A Roaming Yogi's Guide To Adventure in The Sacred Valley of Peru & Machu Picchu

It's been 4 weeks today since we all said our goodbyes in a cozy Bed & Breakfast in the heart of Cusco, marking the end of ten days of soul bonding adventure in one of the most spiritually charged places on earth. To say our Peru retreat was transformative both physically & mentally for everyone involved would be a major understatement. In case we haven't mentioned, a big part of our retreats is experiencing the adventure & breathtaking beauty that Mother Earth has on offer all around the world. And we always prefer to take the long route. 

Willka T'ika Essential Wellness

To do any of the longer treks to Machu Picchu, it's highly recommended if not required to acclimate to the altitude for at least 48 hours before setting off. We opted to spend 5 nights, 4 days at a wellness center called Willka T'ika in the Sacred Valley at around 10,000 feet for a quintessential yoga retreat before embarking on one of the most challenging experiences of our lives, the Salkantay Trail to Machu Picchu. 

There are not enough good things to say about Willka T'ika Essential Wellness. The property itself is stunning, set on a massive garden dedicated to the 7 chakras, nuzzled in a little valley in the Andes. Every guest room has insane mountain or garden views and is named for the Andean medicinal plant grown on its doorstep.

 Our room was called Lucuma, after the 1,000 year old tree right outside. 

Our room was called Lucuma, after the 1,000 year old tree right outside.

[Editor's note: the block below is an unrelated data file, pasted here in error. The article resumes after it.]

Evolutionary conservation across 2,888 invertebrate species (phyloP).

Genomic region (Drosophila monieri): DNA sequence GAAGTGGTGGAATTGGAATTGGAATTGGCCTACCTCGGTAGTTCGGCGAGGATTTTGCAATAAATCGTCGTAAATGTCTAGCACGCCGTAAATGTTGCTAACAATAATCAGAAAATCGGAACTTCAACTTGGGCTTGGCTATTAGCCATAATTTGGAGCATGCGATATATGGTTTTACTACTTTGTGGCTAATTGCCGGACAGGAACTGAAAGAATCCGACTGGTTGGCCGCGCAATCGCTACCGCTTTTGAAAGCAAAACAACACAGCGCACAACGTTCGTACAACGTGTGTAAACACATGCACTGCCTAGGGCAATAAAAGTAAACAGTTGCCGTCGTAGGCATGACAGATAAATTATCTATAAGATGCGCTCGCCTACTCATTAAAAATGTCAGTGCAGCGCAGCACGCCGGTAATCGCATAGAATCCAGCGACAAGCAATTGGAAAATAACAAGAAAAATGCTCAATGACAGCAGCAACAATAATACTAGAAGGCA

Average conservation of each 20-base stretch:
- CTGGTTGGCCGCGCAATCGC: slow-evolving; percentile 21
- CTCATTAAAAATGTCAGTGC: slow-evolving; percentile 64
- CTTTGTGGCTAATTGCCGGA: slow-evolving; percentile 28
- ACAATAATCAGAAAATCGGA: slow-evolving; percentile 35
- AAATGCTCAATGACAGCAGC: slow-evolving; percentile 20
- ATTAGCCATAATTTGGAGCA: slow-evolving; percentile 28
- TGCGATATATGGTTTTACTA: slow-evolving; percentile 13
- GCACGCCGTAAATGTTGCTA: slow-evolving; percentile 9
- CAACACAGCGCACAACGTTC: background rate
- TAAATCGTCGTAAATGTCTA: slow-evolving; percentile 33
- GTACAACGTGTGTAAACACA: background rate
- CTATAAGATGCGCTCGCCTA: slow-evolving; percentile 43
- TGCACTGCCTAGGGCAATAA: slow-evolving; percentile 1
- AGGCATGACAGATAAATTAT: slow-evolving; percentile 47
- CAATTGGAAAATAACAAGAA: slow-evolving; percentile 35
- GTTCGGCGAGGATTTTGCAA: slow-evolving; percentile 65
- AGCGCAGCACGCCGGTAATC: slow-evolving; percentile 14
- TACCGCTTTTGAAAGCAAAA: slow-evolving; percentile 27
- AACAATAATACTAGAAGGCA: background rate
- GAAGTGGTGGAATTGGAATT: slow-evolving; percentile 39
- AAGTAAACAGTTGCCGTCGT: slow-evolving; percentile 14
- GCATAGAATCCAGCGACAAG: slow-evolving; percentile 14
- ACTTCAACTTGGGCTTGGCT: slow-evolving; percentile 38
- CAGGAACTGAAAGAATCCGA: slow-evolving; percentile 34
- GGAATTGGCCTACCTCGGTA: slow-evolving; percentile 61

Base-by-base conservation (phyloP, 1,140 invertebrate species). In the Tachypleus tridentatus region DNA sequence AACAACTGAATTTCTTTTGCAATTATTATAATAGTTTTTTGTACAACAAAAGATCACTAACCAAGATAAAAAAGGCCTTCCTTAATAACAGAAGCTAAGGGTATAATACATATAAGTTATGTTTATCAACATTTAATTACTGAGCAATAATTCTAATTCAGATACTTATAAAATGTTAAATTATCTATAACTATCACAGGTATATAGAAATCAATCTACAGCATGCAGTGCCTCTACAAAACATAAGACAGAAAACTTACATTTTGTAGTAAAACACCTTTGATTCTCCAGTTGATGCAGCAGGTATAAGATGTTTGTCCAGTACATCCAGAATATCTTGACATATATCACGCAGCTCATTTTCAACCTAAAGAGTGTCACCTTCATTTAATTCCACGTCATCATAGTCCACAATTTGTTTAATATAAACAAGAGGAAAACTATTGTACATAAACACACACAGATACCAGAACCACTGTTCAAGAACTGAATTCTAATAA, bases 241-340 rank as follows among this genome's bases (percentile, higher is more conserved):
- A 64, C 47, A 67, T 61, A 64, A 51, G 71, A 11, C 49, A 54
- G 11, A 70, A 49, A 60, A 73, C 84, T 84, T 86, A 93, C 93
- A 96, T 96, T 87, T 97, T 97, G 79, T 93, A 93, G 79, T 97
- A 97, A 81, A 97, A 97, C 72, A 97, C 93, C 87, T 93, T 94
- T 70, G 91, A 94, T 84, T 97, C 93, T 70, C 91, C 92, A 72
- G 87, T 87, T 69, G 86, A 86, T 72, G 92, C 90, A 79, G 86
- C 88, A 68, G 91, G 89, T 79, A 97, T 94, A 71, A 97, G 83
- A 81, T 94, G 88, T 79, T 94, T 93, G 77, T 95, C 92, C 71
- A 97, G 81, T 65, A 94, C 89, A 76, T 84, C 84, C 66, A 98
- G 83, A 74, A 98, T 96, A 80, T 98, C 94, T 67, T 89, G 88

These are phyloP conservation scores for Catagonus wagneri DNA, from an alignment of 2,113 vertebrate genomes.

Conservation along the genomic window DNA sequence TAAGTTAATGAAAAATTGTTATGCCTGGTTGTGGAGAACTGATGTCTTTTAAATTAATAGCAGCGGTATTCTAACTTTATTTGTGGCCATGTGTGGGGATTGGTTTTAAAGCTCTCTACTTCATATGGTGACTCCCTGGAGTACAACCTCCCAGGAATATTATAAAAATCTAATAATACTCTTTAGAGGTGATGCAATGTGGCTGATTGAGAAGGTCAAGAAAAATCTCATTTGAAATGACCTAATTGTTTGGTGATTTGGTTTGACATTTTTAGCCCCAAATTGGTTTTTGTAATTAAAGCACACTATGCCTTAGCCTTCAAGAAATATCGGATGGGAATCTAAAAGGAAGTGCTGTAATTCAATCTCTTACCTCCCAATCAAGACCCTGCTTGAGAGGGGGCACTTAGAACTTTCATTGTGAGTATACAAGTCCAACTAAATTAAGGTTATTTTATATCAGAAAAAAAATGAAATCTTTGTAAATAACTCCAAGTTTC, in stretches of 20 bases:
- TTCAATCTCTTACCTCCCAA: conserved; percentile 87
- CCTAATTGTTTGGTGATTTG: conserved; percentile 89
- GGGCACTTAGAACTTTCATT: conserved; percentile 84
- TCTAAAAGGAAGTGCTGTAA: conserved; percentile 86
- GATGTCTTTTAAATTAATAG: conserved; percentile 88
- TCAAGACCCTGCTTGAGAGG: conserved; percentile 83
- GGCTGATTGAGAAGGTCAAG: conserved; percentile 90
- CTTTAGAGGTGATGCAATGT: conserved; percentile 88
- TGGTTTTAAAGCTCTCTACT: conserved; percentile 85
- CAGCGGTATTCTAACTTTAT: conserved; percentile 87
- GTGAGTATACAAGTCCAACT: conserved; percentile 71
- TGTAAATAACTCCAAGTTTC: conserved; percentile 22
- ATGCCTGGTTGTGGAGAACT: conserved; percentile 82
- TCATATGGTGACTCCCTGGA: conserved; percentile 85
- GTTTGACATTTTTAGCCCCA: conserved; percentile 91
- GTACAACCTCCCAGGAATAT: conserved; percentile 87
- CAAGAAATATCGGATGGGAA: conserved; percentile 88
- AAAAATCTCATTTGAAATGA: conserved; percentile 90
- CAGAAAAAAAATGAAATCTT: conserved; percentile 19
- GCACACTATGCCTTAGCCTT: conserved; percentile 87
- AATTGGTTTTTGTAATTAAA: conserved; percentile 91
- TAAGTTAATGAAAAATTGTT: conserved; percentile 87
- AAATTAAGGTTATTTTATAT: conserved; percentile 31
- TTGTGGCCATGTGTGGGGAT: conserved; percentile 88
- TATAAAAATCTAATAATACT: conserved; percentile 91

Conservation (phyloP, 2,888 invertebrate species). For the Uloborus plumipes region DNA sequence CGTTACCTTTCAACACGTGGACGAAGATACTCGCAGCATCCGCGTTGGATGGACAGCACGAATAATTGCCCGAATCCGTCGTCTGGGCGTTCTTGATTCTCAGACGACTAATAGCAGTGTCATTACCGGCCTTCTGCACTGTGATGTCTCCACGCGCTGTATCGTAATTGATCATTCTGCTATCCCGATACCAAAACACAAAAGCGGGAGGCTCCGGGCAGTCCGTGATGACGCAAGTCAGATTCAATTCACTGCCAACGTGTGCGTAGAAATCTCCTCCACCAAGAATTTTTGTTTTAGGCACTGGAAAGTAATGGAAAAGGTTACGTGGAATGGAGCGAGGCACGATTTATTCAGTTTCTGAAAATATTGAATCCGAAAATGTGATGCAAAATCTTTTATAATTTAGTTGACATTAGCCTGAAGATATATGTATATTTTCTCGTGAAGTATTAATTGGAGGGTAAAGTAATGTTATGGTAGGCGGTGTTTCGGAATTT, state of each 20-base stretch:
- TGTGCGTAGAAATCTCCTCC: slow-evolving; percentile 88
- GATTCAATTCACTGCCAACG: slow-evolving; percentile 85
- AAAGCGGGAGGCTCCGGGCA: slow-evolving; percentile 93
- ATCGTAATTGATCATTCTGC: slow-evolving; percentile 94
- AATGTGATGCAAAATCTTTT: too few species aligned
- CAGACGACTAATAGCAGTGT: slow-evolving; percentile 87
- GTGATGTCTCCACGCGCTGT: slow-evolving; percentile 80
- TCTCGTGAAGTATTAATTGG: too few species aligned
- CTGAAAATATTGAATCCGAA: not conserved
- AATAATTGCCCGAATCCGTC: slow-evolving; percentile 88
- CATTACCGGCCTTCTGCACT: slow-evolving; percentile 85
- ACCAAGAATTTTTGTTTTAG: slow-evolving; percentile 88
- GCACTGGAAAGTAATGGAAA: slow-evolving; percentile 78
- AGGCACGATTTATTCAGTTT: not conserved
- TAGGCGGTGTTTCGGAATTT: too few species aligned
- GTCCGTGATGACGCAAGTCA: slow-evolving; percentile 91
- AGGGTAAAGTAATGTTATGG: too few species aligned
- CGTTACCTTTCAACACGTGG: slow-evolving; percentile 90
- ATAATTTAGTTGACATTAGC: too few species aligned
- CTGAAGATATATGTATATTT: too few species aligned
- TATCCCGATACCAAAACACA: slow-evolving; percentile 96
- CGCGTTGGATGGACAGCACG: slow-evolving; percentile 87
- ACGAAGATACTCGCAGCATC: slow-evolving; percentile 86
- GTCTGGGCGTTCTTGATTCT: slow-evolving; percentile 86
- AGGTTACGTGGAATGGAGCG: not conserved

The gardens are so beautifully constructed and cared for, with amazing flowers, plants and crystals. One can't help but feel their intrinsic connection to Pachamama immediately upon stepping foot in the Willka T'ika's gates. There's even outdoor baths carved into the earth for solar baths under the stars. 

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Aside from the amazing natural beauty, the people at Willka T'ika really made the experience. Carol Cumes is an absolute legend. Originally from South Africa, she fell in love with the Sacred Valley and Peruvian culture about 25 years ago and created a sustainable wellness center in the heart of it. She is the sweetest, most down to earth and kind woman. And she's so well traveled, it makes for endlessly interesting conversation. We enjoyed getting to know her over the course of our almost week there. 

Our friends Roxana and Livio were there to accommodate anything our group needed with the most genuine heart warming smiles. We really adored them and it was the hardest goodbye when we set off for our trek! They took such great care of us. From the coffee and tea set ups early every morning with the most beautiful fresh herbs to helping us find the best places to go in the local area, they were so proud to make our experience in their country and in their space seamless and unforgettable. 

 Alice & Carol

Alice & Carol

 A few of us with Roxana & Livio on the last night at Willka T'ika.

A few of us with Roxana & Livio on the last night at Willka T'ika.

Our group arrived on a Friday, and took an hour long transport to get to Willka T'ika. Most were pretty wiped after traveling and arriving to Cusco at 11,500 feet (from sea level!), so we officially started our retreat with a welcome dinner, followed by a meet & greet circle and meditation to help us arrive mentally, drop our expectations, and commit to embracing the flow of whatever was to come.

Our first morning meant our first early wake up call and our first group experience in the charming yoga studio, adorned with hardwood and stone. Some powerful moments happened in that studio. Deep release, deep gratitude, deep connection body mind and universe. And maybe a dance party to the Machu Picchu song. But that wasn't til day 4.